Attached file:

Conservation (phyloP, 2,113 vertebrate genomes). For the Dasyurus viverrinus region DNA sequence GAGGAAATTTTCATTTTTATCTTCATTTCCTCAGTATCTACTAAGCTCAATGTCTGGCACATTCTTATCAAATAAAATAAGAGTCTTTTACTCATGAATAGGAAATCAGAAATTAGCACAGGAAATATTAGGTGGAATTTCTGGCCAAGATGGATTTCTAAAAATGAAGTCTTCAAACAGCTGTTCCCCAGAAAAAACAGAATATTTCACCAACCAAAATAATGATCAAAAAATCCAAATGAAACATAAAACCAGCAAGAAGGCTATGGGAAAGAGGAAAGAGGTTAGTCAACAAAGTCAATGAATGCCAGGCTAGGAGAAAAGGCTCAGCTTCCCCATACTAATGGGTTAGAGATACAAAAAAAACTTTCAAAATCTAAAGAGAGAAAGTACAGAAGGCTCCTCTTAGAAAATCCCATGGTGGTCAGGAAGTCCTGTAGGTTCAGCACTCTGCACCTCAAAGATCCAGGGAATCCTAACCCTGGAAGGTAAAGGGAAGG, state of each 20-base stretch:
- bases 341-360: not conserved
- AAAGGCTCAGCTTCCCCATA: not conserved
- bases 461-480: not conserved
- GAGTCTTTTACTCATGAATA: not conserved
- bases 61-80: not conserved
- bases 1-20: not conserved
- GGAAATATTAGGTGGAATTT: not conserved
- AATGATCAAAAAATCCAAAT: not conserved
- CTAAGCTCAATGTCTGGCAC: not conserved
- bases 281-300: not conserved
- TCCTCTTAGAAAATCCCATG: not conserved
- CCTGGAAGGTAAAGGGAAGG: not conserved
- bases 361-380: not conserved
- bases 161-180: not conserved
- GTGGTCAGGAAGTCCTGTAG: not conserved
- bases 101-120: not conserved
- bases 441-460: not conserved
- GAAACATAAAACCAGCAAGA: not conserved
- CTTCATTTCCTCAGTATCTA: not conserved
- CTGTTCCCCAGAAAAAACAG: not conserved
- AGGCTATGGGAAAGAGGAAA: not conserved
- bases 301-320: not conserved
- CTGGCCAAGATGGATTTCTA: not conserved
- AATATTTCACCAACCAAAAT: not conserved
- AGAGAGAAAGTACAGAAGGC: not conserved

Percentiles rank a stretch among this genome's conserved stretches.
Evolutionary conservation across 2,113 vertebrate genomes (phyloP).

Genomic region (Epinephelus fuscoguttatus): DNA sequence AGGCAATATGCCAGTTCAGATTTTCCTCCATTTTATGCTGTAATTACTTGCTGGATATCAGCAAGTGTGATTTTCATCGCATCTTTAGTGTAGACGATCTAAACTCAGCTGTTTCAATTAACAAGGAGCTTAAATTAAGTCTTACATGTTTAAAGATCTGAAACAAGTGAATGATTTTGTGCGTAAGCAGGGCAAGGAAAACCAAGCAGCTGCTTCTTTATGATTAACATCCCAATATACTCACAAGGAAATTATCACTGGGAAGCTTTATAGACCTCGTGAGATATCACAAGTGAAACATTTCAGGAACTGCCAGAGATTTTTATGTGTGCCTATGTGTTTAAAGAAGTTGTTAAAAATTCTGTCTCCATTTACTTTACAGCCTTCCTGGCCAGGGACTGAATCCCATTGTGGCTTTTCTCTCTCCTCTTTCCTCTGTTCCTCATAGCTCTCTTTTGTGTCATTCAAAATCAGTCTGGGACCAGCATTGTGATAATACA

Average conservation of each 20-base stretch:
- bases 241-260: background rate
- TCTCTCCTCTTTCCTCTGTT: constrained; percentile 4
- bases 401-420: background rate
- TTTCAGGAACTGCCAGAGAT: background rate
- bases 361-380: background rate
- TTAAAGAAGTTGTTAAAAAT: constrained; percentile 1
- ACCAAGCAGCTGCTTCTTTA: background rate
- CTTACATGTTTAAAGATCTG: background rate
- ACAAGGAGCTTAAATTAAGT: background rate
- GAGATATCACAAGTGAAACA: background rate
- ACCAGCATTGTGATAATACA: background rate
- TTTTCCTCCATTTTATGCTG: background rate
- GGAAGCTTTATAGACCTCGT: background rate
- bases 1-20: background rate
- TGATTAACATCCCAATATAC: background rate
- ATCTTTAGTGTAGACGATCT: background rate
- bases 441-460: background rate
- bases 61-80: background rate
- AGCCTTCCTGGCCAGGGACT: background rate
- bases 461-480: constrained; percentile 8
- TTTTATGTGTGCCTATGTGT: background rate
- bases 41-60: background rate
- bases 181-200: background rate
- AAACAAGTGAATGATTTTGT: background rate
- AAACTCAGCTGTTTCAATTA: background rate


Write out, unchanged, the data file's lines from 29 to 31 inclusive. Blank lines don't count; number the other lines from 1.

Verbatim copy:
Genomic region (Epinephelus fuscoguttatus): DNA sequence AGGCAATATGCCAGTTCAGATTTTCCTCCATTTTATGCTGTAATTACTTGCTGGATATCAGCAAGTGTGATTTTCATCGCATCTTTAGTGTAGACGATCTAAACTCAGCTGTTTCAATTAACAAGGAGCTTAAATTAAGTCTTACATGTTTAAAGATCTGAAACAAGTGAATGATTTTGTGCGTAAGCAGGGCAAGGAAAACCAAGCAGCTGCTTCTTTATGATTAACATCCCAATATACTCACAAGGAAATTATCACTGGGAAGCTTTATAGACCTCGTGAGATATCACAAGTGAAACATTTCAGGAACTGCCAGAGATTTTTATGTGTGCCTATGTGTTTAAAGAAGTTGTTAAAAATTCTGTCTCCATTTACTTTACAGCCTTCCTGGCCAGGGACTGAATCCCATTGTGGCTTTTCTCTCTCCTCTTTCCTCTGTTCCTCATAGCTCTCTTTTGTGTCATTCAAAATCAGTCTGGGACCAGCATTGTGATAATACA

Average conservation of each 20-base stretch:
- bases 241-260: background rate